By ZeroHour News
Kolkata, July 29 West Bengal’s ruling Trinamool Congress marched towards a massive victory in the rural polls, regarded as a curtain raiser to the next general elections and the biggest test of Chief Minister Mamata Banerjee’s popularity since she came to power in 2011.
The Trinamool has won or is on the verge of winning majority of the gram panchayats and the panchayat samilties (the lowest and the middle levels, respectively, of the three-tier rural council system) in 12 of the 17 districts of the state.
In the panchayat samities, the Trinamool’s success story was more spectacular, as it was winning over 90 percent of the bodies overall.
The opposition Communist Party of India-Marxist (CPI-M)-led Left Front, which had established its dominance in 13 districts in the previous elections held in 2008, has failed to win majority of the gram panchayats even in one district.
The LF was initially leading in most of the gram panchayats in Jalpaiguri, but only finished as the single largest combination.
Nadia district was seeing a close fight between the Trinamool and the LF, with the former in the lead.
The Congress bagged more than half of the gram panchayats in its citadel Murshidabad, and was involved in a tough three-way race with the Trinamool and the Left Front in another stronghold Malda.
But it slipped badly in its other base North Dinajpur, where the LF got half of the gram panchayats, with the Trinamool wresting a chunk of the Congress votes.
With counting over in about 80 percent of the gram panchayats and some panchayat samities, the Mamata magic seems to be intact in bulk of the districts.
The Trinamool was far ahead of its rivals in its belt of south Bengal, where it was picking up an overwhelming number of gram panchyats in nine of the ten districts, except Nadia.
In Murshidabad, where Trinamool hardly had a base five years back, it made inroads in some of the gram panchayats.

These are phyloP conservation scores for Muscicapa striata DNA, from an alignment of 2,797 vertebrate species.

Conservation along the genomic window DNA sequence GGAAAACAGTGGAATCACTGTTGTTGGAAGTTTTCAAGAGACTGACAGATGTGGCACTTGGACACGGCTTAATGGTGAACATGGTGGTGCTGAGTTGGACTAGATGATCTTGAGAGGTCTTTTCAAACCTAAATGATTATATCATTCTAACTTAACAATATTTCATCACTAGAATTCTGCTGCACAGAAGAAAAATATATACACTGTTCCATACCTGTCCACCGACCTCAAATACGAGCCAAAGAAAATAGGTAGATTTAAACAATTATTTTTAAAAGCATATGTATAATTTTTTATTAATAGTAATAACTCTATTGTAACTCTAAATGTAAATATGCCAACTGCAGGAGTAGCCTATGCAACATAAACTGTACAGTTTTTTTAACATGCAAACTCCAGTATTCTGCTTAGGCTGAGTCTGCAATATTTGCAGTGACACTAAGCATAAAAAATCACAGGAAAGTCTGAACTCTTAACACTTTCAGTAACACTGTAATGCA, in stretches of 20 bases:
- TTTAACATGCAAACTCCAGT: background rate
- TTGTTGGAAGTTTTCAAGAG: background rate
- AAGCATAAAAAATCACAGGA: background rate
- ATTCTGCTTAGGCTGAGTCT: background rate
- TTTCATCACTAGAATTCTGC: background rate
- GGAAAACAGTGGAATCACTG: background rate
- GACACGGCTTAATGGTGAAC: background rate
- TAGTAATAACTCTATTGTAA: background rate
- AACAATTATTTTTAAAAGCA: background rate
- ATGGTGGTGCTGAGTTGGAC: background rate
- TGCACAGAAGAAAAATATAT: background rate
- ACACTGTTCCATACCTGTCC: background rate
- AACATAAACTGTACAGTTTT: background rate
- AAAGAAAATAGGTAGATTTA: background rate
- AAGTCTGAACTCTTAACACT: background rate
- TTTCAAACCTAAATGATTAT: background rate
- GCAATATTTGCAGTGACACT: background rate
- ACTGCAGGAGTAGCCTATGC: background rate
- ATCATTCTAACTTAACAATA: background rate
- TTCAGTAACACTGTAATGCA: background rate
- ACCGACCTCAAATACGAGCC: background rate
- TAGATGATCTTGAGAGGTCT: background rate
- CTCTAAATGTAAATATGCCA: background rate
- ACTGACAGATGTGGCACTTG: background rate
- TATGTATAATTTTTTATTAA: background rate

The Trinamool also seemed to be maintaining its stranglehold over Singur of Hooghly district and East Midnapore’s Nandigram, two rural areas where sustained and often violent farmers’ protests led by the party against the then LF government’s bid to acquire agricultural land for industries had paid it rich dividends.
The Trinamool rode on the success of the movements in Singur and Nandigram to gain in strength and ultimately unseated the LF in 2011.
The LF, which was hoping for revival of its fortunes in some of the districts, suffered rude jolts in the former red forts of Burdwan, Bankura, Birbhum, North 24 Parganas, West Midnapore, Cooceh Behar and Hooghly.
The massive democratic exercise with 1.69 lakh candidates in the fray – around 90,000 of them women – has 58,865 seats are up for grabs.
There are in all 755 zilla parishad (district councils) constituencies spread over 17 zilla parishads, 8,864 panchayat samity constituencies in 341 panchayat samities and 36,016 gram panchayat constituencies in 3,354 gram panchayats.
In the 2008 elections, the LF bagged 13 zilla parishads, followed by Congress and the Trinamool with two each.
The counting has just started for the zilla parishad seats.
Happy over the outcome, Banerjee dedicated the win to the village people.
“People in the state have got back democracy through the panchayat polls.I dedicate this victory to the rural population of the state. It is the victory of Maa Maati Manush (Mother, Land and People).”
On the other hand, the LF accused the Trinamool of conspiring with the police and some State Election Commission officials in carrying out rampant irregularities in the vote count.
“There has been rampant irregularities in counting. Trinamool counting agents, police personnel and some SEC personnel entrusted with counting have all conspired and are directly involved in the fraudulent counting of votes,” LF chairman Biman Bose told media persons here.
Incidentally, the Trinamool won over 6,000 seats uncontested.
At least 24 people were killed during the five phased polls which began July 11, but no untoward incident, according to police, has taken place yet during counting.
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